What did you do in 2022?

I could go on for a long time about the best (and worst) parts of 2022. It was a pretty good year for me; it was better than 2021, which itself was much better than 2020.

But I am talking about things on a personal level. What I really want to blog about today is how this year was for me professionally. So…let’s take a deep breath and begin.

I learned how to restore my internet connection when it goes out in the middle of an important Zoom call. By “important Zoom call,” I mean one during which someone is interviewing me for a job. When my connection suddenly went out during my interview, I initially thought that all was hopelessly lost, that I would never get the job, and that my employment at this establishment was probably not meant to be. All of this went through my mind within seconds. Then I suddenly remembered that the first thing one must do when losing an internet connection is to unplug one’s router for 30 seconds and then plug it back in. This is exactly what I did, and within a minute, my connection was revived and the interview continued. I should add that the interviewers were extremely forgiving and sympathetic, which was much appreciated.

I gained a couple of new clients through the major research university with which I have a contract, and one through a job announcement on the ACES website. That’s always a great thing.

I learned Word macros and how to use them through a class offered by the EFA. Macros are wonderful tools, but they are very much like a chainsaw; very useful, but you had better know what you are doing. That’s an exaggeration. Macros can be intimidating for someone who has never downloaded or used them, but once their keyboard shortcuts are memorized and they are practiced, editing is much more efficient—and who isn’t a fan of efficiency?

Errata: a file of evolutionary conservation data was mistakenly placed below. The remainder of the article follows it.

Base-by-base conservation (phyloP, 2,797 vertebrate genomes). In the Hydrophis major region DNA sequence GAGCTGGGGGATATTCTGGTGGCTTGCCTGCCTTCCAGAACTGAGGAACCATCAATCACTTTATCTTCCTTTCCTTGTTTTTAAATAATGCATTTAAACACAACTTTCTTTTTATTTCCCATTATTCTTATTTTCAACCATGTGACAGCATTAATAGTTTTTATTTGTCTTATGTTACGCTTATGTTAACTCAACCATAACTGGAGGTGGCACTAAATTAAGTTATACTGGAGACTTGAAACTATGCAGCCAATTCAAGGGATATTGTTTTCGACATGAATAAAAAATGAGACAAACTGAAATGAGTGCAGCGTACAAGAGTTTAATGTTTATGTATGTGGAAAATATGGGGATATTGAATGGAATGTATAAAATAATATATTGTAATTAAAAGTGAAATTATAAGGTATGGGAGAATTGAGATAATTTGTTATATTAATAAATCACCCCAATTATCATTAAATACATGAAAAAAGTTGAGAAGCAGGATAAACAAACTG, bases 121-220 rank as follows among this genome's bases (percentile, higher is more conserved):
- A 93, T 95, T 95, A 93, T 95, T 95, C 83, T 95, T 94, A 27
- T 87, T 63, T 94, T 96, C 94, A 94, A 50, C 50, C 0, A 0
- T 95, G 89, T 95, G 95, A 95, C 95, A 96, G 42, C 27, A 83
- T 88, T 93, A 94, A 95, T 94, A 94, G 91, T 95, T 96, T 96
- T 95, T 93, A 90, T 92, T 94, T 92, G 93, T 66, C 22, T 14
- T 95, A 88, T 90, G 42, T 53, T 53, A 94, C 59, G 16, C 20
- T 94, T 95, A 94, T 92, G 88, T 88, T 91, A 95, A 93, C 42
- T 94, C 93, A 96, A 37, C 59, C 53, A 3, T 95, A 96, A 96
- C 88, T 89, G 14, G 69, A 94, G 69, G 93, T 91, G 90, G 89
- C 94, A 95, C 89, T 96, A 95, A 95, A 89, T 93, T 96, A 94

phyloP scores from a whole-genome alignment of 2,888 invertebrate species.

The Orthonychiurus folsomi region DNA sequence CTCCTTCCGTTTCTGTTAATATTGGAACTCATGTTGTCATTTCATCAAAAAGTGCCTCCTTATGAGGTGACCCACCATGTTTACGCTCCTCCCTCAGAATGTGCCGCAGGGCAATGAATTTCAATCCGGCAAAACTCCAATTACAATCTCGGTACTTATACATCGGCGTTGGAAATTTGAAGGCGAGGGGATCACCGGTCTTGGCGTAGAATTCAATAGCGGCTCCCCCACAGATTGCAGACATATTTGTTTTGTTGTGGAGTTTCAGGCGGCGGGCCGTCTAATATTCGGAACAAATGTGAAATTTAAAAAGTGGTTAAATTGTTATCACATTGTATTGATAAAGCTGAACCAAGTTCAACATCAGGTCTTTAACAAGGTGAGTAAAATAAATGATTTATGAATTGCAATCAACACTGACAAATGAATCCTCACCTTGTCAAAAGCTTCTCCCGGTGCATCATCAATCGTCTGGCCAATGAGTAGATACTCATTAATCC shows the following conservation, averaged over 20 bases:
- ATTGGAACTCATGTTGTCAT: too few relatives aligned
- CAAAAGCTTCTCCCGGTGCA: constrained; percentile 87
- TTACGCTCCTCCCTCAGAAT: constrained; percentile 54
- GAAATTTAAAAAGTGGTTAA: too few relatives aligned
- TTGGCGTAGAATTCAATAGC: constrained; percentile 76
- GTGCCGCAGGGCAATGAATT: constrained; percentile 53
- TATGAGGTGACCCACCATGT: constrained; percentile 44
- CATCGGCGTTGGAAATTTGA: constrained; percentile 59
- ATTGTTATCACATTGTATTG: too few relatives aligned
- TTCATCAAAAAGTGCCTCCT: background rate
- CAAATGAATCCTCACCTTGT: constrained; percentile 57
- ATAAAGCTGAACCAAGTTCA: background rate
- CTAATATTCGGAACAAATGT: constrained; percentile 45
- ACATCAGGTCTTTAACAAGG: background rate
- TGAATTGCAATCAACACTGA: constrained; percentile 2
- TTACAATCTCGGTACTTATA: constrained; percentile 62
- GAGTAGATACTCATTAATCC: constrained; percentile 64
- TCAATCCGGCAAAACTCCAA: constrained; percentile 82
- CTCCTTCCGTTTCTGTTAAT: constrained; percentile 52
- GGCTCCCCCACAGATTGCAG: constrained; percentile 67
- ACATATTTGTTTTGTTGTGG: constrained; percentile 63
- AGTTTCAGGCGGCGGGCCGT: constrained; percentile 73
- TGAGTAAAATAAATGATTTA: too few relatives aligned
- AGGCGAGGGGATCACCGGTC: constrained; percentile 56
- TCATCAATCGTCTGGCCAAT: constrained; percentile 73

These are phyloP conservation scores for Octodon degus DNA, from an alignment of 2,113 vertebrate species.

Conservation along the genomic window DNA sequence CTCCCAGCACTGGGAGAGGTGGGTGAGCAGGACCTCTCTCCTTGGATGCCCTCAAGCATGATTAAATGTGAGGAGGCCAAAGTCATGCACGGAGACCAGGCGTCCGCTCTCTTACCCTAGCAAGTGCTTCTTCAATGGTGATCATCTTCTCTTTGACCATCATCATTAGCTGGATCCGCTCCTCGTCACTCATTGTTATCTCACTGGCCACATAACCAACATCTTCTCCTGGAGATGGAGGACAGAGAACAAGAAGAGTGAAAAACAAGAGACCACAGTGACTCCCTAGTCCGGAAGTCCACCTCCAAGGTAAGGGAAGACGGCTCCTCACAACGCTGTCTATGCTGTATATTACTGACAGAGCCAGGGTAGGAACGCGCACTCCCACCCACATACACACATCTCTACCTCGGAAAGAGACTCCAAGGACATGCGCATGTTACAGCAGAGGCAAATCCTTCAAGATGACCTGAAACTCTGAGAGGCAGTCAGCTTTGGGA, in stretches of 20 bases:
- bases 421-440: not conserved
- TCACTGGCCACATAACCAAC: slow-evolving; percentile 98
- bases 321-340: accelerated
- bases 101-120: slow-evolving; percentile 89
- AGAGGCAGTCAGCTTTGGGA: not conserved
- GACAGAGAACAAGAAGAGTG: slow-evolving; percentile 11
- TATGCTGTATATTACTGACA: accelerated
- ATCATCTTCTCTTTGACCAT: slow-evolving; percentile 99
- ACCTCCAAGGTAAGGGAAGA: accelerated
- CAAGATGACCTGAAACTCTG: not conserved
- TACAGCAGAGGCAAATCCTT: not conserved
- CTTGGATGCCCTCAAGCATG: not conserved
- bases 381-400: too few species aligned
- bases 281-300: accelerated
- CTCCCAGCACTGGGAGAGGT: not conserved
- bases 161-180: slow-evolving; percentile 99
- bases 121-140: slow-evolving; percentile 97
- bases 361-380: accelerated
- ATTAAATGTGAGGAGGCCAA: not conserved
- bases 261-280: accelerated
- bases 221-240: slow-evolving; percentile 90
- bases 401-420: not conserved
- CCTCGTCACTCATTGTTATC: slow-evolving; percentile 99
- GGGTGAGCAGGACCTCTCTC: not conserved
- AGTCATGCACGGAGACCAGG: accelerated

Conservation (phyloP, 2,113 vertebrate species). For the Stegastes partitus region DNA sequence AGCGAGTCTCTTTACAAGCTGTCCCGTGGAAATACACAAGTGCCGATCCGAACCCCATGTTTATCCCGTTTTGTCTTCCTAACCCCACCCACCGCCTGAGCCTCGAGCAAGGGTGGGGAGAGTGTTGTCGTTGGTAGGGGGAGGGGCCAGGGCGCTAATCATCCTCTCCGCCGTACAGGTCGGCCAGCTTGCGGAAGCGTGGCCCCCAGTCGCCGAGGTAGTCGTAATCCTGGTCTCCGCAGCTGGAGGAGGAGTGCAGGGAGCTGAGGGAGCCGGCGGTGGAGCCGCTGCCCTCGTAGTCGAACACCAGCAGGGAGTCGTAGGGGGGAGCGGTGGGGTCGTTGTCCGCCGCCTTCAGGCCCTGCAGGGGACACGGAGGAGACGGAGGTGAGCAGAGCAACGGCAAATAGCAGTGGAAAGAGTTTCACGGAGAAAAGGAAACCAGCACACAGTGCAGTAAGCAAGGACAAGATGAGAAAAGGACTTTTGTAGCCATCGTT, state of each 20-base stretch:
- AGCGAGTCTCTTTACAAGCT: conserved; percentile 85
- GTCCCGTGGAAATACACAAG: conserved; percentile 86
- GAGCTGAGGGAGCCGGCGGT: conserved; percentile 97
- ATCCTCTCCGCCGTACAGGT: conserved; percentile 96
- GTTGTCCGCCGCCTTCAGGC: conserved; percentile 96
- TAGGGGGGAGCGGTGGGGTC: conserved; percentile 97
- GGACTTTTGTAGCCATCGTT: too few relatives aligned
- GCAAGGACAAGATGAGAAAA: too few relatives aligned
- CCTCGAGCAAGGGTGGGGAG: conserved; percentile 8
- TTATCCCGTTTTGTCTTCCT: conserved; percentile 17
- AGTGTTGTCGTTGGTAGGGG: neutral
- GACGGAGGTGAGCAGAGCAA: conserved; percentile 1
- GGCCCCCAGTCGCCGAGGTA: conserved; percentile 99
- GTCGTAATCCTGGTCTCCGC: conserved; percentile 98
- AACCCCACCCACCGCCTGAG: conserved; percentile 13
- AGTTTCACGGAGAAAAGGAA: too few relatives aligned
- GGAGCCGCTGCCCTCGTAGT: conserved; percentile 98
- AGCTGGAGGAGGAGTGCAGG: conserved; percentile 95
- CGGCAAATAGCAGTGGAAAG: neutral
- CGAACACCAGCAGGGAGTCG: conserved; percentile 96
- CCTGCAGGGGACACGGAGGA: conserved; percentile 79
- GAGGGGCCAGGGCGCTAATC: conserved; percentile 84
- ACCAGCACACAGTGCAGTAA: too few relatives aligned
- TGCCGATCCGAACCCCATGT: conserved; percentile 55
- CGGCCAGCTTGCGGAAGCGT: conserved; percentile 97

I’m looking forward to what I will accomplish in 2023. I’m planning on blogging about my goals for the coming year on or around New Year’s Day. As for Christmas, for me, it is a holiday which means an incredible amount to my faith and one during which I love to spend with family, so I am taking a break from blogging next weekend.

I hope you have a very happy, healthy holiday season.

What’s the magic word?

I’ll put this simply: If you want to succeed as an editor, you have to be nice.

You might be surprised by that statement. Perhaps you have the idea that an editor corrects grammar and punctuation mistakes and rewrites sentences with angry slashes of a red pen—like your high school English teacher. Not to criticize teachers, but editors do not work the same way.

First and foremost, an editor should use the word “please” when correcting an author. Consider the following two editorial comments:

Avoid hyphenating compounds with an adverb ending in “-ly.”

Please avoid hyphenating compounds with an adverb ending in “-ly.”

Doesn’t the second comment sound much less critical? Make no mistake, the comment with “Please” is still to be taken seriously. But it “stings” the author less and makes the author more likely to say, “Oh…I learn something new every day,” rather than, “How dare this editor tell me that my writing is bad!”